The unit’s learning and teaching strategy is based on the delivery of lectures and student participation in tutorials. Lectures provide students with expert knowledge of unit material organized in terms of theoretical approaches, case material and problem solving. Lectures provide students with opportunities to learn relevant theoretical approaches and case material in order to develop skills required to research social issues, scope possible policy initiatives and develop policy briefs. To do this, students need to be able to independently seek additional readings, evidence and other sources. Tutorials provide students with opportunities for active participation in learning through discussion and debate, preparing and delivering oral presentations and raising questions directed to further exploration of topics.     

This is a 10-credit point unit and has been designed to ensure that the time needed to complete the required volume of learning to the requisite standard is approximately 150 hours in total across the semester. To achieve a passing standard in this unit, students will find it helpful to engage in the full range of learning activities and assessments utilised in this unit, as described in the learning and teaching strategy and the assessment strategy.

Assessment strategy and rationale

Assessment tasks for the unit are designed to encourage and contribute to student learning and at the same time to ascertain the success of the learning process. Assessments are designed to meet unit learning outcomes and encourage development of graduate outcomes. A variety of tasks are undertaken by students enrolled in the unit in order to develop skills appropriate to a third-year study in sociology. Assignment 1 provides students with opportunities to critically examine different theoretical approaches to social policy. Assignment 2 allows students to critically examine social policy and provide recommendations. Assignment 3 provides students with opportunities to research and develop a project which examines social issues and revise or formulate policy.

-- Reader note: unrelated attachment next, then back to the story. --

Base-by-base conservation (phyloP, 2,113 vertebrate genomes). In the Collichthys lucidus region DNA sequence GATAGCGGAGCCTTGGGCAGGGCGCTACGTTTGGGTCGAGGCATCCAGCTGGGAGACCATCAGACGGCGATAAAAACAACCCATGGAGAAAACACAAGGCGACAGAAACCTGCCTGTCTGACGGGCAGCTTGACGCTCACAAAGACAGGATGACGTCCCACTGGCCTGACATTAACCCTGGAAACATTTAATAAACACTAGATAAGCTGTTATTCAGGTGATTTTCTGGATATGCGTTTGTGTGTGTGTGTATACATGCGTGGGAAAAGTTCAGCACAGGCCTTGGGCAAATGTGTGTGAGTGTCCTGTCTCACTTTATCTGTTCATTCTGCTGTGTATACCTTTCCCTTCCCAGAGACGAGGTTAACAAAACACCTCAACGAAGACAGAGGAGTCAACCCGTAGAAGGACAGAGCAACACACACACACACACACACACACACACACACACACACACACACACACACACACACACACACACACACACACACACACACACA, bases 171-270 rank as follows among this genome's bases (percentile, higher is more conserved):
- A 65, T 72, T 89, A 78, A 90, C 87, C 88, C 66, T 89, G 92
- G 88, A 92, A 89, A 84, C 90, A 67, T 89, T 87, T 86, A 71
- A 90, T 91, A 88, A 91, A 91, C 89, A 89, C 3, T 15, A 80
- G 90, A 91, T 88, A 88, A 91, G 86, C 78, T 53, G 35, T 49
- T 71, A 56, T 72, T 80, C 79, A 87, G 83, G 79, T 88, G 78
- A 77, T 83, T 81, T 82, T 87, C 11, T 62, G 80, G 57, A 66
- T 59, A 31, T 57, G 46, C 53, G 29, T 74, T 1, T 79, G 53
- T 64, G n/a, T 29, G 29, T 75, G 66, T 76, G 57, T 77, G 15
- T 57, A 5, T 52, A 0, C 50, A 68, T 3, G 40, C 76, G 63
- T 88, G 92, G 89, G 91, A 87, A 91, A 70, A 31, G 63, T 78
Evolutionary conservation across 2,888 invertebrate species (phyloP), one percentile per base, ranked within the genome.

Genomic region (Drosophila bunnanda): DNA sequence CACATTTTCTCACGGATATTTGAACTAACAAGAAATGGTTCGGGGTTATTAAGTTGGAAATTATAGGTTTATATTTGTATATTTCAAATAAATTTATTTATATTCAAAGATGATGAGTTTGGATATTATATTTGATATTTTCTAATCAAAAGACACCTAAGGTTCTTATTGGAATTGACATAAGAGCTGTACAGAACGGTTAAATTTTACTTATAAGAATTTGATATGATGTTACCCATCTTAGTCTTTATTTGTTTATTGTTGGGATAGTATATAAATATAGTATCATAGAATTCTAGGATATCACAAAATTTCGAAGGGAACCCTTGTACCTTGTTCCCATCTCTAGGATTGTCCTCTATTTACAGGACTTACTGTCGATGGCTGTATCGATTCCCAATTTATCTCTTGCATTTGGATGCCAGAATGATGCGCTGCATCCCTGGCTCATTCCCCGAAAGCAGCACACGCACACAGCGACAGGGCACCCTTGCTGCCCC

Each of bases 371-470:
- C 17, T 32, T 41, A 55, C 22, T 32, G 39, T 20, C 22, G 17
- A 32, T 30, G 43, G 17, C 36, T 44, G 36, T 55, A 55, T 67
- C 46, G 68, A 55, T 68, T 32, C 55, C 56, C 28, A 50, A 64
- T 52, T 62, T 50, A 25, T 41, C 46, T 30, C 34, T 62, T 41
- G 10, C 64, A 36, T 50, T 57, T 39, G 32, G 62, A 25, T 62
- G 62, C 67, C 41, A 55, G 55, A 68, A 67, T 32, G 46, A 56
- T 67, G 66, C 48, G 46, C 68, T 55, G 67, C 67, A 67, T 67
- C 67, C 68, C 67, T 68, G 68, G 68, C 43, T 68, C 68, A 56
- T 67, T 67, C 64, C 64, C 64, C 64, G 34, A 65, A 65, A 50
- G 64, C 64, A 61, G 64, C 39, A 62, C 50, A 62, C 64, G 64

Overview of assessments

Brief Description of Kind and Purpose of Assessment TasksWeightingLearning OutcomesGraduate Attributes

Critical reflections

Students will critically examine different theoretical approaches to social policy. This may be in the form of an exam, take-home exam, quizzes or written reading reflection, as set by the lecturer.


LO1, LO2 

GA1, GA4, GA5, GA7, GA8, GA9, GA10

Policy Brief

A policy brief is a concise statement provided to a minister or senior bureaucrat who needs a summary of all the key elements of a situation in relation to a policy that can be subject to intervention. In this assignment students will identify a social policy and provide scoping recommendations in an oral presentation with an accompanying written document. The policy brief must include identification of a policy requiring attention and a sociological assessment of the basis of an intervention. The policy brief scaffolds to Assignment 3.


LO1, LO3, LO4, LO5

GA1, GA3, GA4, GA5, GA6, GA7, GA8, GA9, GA10

Research Project

Policy is typically developed through a long process of research and discussion. This research project develops from Assignment 2. Students will extensively research the issue identified in the Policy Brief and critically examine it in terms of a sociological framework. The written project will discuss the policy issue in terms of its sociological background and also in terms of the sociological implications of the proposed policy. The project will also include a statement of rationale for the proposed policy. 


LO2, LO3, LO4, LO5 

GA1, GA3, GA4, GA5, GA6, GA7, GA8, GA9, GA10

Representative texts and references


Baldock, J. et al. (2011) Social Policy. Oxford: Oxford University Press.

Blau, J. and Abramovitz, M. (2014) The Dynamics of Social Welfare Policy. Oxford: Oxford University Press.

DiNitto D. M. and Johnson, D.H. (2015) Social Welfare: Politics and Public Policy (8th Edition). London: Pearson.

Fitzpatrick, T. 2011) Welfare Theory: an Introduction to the Theoretical Debates in Social Policy (2nd edition). London: Palgrave McMillan

Jamrozik, A. (2009) Social Policy in the Post-Welfare State: Australian Society in a Changing World (3rd edition) Frenchs Forest, NSW: Pearson Education Australia.

Jimenez, J.A. et al. (2014) Social Policy and Social Change: Toward the Creation of Social and Economic Justice. London: Sage.

Leon-Guerrero, A. (2018) Social Problems: Community, Policy, and Social Action. Singapore: Sage.

McLelland, A. and Smyth, P. (eds) (2010) Social Policy in Australia Understanding for action. Oxford: Oxford University Press

Reisch, M. (2018) Social Policy and Social Justice: Meeting the Challenges of a Diverse Society. London: Sage.